Halloween may seem like a distant memory for some, having taken place a full week ago, but in my mind, there’s no expiration date on appreciation.
I love Halloween, always have. Now that I have three little children to enjoy the experience with, the costumed holiday has renewed importance, as we carefully choose costumes, beg Gramma for some sewing and plan our trick-or-treat strategy.
While I understand the malls put on a terrific program, I must confess to being enamoured with the Downtown Treat Trail.
To me, it is the quintessential small-town tradition. Closing the streets and letting the little ones run, regardless of the weather, and collect candies from all the community-minded businesses… It brings people together in a way that can never happen in a city. It’s also such a great place to check out the incredible creativity of costumes — this year some of my favorites were Keren Huyter and her family of four Hobbits, a jet fighter pilot, complete with cardboard plane, a three-headed dragon and a homemade Tyrannosaurus Rex that used copious amount of green burlap. (See the photo slideshow on our website.)
(Just an aside to teens: turning your hoodie backwards and calling it a costume is stretching it a little thin, don’t you think?)
So a big shout out to the participating merchants, especially those who went the extra mile creating elaborate displays. (I braved the Pawn Shop’s creation for the first time with my seven-year-old and was astounded at the hard work and effort they put into the spooky display.)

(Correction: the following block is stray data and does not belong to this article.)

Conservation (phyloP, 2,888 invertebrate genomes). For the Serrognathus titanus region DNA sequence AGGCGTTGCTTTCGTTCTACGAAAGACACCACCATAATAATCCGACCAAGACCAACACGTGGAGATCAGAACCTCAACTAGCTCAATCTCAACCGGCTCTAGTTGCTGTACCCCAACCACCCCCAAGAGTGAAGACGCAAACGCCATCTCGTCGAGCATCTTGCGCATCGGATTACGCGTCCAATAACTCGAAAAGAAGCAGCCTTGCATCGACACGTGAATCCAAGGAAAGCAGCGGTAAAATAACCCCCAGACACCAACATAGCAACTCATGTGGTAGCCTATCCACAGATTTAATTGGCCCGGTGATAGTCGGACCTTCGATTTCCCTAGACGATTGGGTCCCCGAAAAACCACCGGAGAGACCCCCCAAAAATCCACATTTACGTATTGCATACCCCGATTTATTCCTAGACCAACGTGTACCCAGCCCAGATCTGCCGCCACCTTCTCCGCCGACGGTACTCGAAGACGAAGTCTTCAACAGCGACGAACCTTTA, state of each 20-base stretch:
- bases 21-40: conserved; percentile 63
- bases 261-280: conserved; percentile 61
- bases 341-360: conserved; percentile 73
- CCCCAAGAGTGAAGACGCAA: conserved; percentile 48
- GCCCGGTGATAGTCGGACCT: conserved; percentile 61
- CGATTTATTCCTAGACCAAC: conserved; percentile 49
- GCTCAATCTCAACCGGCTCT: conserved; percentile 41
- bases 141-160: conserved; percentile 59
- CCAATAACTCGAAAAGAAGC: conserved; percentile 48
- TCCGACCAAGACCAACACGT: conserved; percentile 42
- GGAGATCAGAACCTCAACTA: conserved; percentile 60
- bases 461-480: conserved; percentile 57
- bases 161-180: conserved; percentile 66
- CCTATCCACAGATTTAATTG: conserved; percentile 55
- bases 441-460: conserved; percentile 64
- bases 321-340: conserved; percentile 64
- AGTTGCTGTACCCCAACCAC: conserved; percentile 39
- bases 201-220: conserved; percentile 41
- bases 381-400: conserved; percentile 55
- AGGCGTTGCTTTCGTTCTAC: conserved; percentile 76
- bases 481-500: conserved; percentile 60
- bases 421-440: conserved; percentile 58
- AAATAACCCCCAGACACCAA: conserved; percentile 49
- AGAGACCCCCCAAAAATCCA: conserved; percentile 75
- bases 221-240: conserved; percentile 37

Special kudos also to the Shuswap Children’s Association, who instead of handing out candy, handed out books for every child — and these were top-quality books with a selection to appeal to all ages. What a great reminder that while we may spend a day or two feeding our bodies with less than healthy food, books are always excellent brain food.
I’ve been asked where the best places for neighbourhood trick-or-treating are in the area and, hands down, Canoe has the Halloween spirit. Not only do they do a community pumpkin-carving night leading up to the event, but the decorations (and the candy offerings) are tremendous. Sunnybrae also knows how to do it up, offering hot dogs and hot chocolate at the hall and putting on a fireworks display for the kids. As for neighbourhood streets, there are a few popular subdivisions, including sections of Hillcrest, Bayview (in between Okanagan Avenue and Auto Road) and the Little Mountain subdivision. These all saw large numbers of kids, and plenty of residents willing to spend a little to spread the Halloween spirit.
Now we move on to Remembrance Day. I wanted to make mention of the lovely poppy volunteer at Piccadilly Mall, who took special time to pin a poppy on my daughter and explain to her the meaning of the symbol. It was very touching.
So I have a small plea. While many places are already decking the halls, couldn’t we just put Christmas preparations on hold until after we honour our veterans this Sunday?